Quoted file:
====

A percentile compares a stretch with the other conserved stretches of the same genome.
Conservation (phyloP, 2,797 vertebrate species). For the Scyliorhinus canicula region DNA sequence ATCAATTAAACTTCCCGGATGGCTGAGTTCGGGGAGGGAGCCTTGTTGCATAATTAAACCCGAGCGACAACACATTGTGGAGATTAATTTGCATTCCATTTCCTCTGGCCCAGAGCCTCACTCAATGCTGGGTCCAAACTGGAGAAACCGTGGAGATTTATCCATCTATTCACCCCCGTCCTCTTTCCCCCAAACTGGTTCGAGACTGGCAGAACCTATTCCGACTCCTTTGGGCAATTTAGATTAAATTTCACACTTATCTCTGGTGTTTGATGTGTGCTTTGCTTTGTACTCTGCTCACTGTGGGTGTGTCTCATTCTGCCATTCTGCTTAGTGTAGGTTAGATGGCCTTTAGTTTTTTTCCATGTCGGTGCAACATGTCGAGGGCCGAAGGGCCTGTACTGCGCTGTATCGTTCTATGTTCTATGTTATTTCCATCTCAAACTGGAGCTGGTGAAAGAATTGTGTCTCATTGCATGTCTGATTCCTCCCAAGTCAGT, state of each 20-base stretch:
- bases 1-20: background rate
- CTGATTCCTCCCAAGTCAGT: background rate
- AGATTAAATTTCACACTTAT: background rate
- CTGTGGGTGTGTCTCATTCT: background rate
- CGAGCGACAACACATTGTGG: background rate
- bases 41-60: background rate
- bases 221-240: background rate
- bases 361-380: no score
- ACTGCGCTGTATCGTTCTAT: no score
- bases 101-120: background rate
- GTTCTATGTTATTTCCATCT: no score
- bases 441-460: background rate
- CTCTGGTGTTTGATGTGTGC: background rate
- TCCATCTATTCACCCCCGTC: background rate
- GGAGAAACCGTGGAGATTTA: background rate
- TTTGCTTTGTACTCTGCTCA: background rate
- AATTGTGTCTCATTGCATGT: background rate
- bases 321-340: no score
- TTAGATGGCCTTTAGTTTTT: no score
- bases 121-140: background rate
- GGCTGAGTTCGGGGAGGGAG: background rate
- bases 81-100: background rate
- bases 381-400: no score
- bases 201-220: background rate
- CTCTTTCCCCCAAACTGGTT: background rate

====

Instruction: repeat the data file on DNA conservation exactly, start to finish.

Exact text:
A percentile compares a stretch with the other conserved stretches of the same genome.
Conservation (phyloP, 2,797 vertebrate species). For the Scyliorhinus canicula region DNA sequence ATCAATTAAACTTCCCGGATGGCTGAGTTCGGGGAGGGAGCCTTGTTGCATAATTAAACCCGAGCGACAACACATTGTGGAGATTAATTTGCATTCCATTTCCTCTGGCCCAGAGCCTCACTCAATGCTGGGTCCAAACTGGAGAAACCGTGGAGATTTATCCATCTATTCACCCCCGTCCTCTTTCCCCCAAACTGGTTCGAGACTGGCAGAACCTATTCCGACTCCTTTGGGCAATTTAGATTAAATTTCACACTTATCTCTGGTGTTTGATGTGTGCTTTGCTTTGTACTCTGCTCACTGTGGGTGTGTCTCATTCTGCCATTCTGCTTAGTGTAGGTTAGATGGCCTTTAGTTTTTTTCCATGTCGGTGCAACATGTCGAGGGCCGAAGGGCCTGTACTGCGCTGTATCGTTCTATGTTCTATGTTATTTCCATCTCAAACTGGAGCTGGTGAAAGAATTGTGTCTCATTGCATGTCTGATTCCTCCCAAGTCAGT, state of each 20-base stretch:
- bases 1-20: background rate
- CTGATTCCTCCCAAGTCAGT: background rate
- AGATTAAATTTCACACTTAT: background rate
- CTGTGGGTGTGTCTCATTCT: background rate
- CGAGCGACAACACATTGTGG: background rate
- bases 41-60: background rate
- bases 221-240: background rate
- bases 361-380: no score
- ACTGCGCTGTATCGTTCTAT: no score
- bases 101-120: background rate
- GTTCTATGTTATTTCCATCT: no score
- bases 441-460: background rate
- CTCTGGTGTTTGATGTGTGC: background rate
- TCCATCTATTCACCCCCGTC: background rate
- GGAGAAACCGTGGAGATTTA: background rate
- TTTGCTTTGTACTCTGCTCA: background rate
- AATTGTGTCTCATTGCATGT: background rate
- bases 321-340: no score
- TTAGATGGCCTTTAGTTTTT: no score
- bases 121-140: background rate
- GGCTGAGTTCGGGGAGGGAG: background rate
- bases 81-100: background rate
- bases 381-400: no score
- bases 201-220: background rate
- CTCTTTCCCCCAAACTGGTT: background rate